He continued: “What we’ve been seeing on new construction, it’s not so much the big leaks that are causing the problems, but the narrower leaks that are just kind of ubiquitous — say, the leak between sheathing and the top plate or the bottom plate. There are just hundreds of feet of that kind of gap. Normally, it would be incredibly labor-intensive to seal that kind of leak, but the nice thing is you don’t even have to go around and find them. This approach just finds them itself.”
Another topic of interest will be the potential energy savings. Preliminary number crunching suggestions that an 80% reduction in air leaks could result in a 20% reduction in heating and cooling costs.
The solid panel ‘Perfect Wall’ building
Another grant recipient is the University of Minnesota, which will look at ways to speed up adoption of a solid panel wall system. The “Perfect Wall” building system yields a “studless” house that is more energy-efficient, tighter, and of higher quality than conventionally built houses, developers said.
The idea is that a single contractor uses structural engineered panels to construct a rigid, structural shell before adding insulation, air-control, and cladding on the exterior. The shell consists of two layers of cross-laminated engineered wood sealed with a peel-and-stick membrane in advance of two layers of rigid insulation, a vented rainscreen and cladding.
From start to finish, the construction process should take about two weeks.
The university, in partnership with two affordable housing developers, has built a half-dozen of the houses since 2016 with several more planned this year. Energy modeling predicted a 40% energy savings over Minnesota code-compliant houses, and 30% energy savings over Energy Star Version 3 houses. (Actual performance data is coming in now.) Airtightness of the first Habitat for Humanity house was 0.26 ach50, according to a summary of the project.
This new round of Building America funding, about $700,000, will pay for structural testing at the Home Innovations Research Laboratory over the next 2 1/2 years, said Patrick Huelman, associate extension professor and the Cold Climate Housing coordinator at the university.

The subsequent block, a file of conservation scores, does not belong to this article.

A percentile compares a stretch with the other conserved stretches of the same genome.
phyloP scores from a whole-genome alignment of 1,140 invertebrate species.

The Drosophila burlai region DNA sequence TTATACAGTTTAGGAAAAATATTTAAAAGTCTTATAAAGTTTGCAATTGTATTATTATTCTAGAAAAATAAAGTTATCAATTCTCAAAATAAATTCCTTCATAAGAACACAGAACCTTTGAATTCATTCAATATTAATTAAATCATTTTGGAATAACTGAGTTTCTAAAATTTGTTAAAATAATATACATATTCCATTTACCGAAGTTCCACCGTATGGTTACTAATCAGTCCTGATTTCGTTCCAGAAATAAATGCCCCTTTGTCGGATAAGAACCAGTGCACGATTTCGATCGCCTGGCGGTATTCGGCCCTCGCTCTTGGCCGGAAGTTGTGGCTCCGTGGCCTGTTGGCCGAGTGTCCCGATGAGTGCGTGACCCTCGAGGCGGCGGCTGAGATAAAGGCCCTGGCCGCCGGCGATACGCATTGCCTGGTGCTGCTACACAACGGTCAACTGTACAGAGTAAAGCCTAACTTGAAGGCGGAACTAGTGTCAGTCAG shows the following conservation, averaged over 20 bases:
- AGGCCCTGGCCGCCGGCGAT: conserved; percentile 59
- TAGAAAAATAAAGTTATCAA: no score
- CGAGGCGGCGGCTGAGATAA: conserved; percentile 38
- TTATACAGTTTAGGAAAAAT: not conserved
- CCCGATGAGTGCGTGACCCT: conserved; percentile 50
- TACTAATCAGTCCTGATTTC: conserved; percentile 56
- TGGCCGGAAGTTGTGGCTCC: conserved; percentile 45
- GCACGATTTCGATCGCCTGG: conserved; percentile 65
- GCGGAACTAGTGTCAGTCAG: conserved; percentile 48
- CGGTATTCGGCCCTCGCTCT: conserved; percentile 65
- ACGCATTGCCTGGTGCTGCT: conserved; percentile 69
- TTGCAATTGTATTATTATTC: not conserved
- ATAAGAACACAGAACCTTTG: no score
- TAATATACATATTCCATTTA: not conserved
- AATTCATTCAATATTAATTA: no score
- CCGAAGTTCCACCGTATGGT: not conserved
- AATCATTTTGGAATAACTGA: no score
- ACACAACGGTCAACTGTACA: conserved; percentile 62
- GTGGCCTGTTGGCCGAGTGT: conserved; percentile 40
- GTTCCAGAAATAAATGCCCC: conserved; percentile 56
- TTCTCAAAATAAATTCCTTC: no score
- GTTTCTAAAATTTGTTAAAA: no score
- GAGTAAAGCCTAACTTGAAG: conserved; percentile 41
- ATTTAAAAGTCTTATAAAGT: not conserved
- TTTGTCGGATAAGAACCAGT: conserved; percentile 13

“The primary purpose of the new grant is to nail down the structural behavior of the two-ply panel,” he said by telephone. “It’s just to get all the engineering in place.”
Outperforming conventional construction
Exterior walls are built with two layers of 1 1/8-inch-thick OSB manufactured by Huber Engineered Woods using essentially the same formula as the company’s well known Advantech sheathing. The first 8-foot by 24-foot panels, each weighing about 750 pounds, are craned into place at the corners of the building. Panels run vertically from the foundation to the roof trusses.
Once those are in place, the next course of panels is set horizontally on the inside of the walls and glued and screwed to the corner pieces. Floor trusses set on top edge of the first horizontal course make up the floor system for the second floor.
Development of the system dates back to the 1990s, involving not only the university but some outside partners, including a company called Monopath, Huelman said. The idea was to bring down the cost of the structural portion of the house and put more money into water, vapor, and thermal control layers on the outside.
“That dollar savings gets invested in the control layers, and when we get all said and done we have a more robust, better wall at approximately the same cost as traditional or conventional construction,” he said. “That was the goal. We aren’t quite there yet.”
Huelman has no doubts the houses perform as intended, with one recent example scoring a 39 on the HERS Index (meaning it is 61% more efficient than a comparison code-compliant house).
“We’ve knocked that one out of the park,” he said. “It’s just that we have not been able to get enough cost savings in the framing materials and the framing labor to get us back to even.”
Completing structural testing and finishing engineering studies could help make the technology appealing to a wider audience and settle any potential misgivings about using relatively thin wall panels to support all the structural loads of a house.
Other projects on the funding list
The Department of Energy also is funding these projects:
- Residing: Researchers at the New Jersey Institute of Technology will field test a technique for residing existing homes with graphite-infused rigid insulation combined with a liquid flashing and sealing product, according to the DOE. The project is aimed particularly at houses in Climate Zones 3, 4, and 5. GBA requested details about the project, but a spokeswoman for the institute said no other information about the grant would be made available until the formal start date of the project in late April or early May. The DOE also was unable to provide any further details.
- Heating and cooling: Steven Winter Associates Inc. will conduct research to develop a new integrated heating, dehumidification, and air conditioning system for high-performance houses. The prototype will provide 1 ton of space conditioning for energy-efficient multifamily dwellings and low-load single-family homes.